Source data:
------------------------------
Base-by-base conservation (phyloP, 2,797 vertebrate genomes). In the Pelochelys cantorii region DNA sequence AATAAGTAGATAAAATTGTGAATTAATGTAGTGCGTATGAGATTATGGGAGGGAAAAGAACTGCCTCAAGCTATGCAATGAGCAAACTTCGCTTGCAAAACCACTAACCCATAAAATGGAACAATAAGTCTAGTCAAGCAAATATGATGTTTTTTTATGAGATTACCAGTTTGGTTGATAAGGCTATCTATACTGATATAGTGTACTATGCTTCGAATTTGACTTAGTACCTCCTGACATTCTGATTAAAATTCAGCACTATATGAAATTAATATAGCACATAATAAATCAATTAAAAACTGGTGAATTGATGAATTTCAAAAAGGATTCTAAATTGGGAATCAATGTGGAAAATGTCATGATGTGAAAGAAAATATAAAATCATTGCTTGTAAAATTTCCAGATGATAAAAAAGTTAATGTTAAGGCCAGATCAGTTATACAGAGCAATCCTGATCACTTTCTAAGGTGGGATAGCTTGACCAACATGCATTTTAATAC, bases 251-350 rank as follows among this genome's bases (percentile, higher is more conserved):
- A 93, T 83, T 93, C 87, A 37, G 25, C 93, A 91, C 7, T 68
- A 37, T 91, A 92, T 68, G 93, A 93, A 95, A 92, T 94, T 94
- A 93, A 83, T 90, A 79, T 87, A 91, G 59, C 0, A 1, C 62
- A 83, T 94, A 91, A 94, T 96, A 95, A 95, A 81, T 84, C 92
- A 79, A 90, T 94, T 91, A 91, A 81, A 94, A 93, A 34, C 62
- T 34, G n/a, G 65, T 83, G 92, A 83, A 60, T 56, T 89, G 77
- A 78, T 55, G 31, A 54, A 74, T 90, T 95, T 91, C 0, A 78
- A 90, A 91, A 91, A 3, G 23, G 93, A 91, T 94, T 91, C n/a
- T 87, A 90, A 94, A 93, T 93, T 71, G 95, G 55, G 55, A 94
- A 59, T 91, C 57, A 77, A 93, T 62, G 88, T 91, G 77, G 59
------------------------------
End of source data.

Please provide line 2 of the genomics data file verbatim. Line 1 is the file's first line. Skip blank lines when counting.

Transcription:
- A 93, T 83, T 93, C 87, A 37, G 25, C 93, A 91, C 7, T 68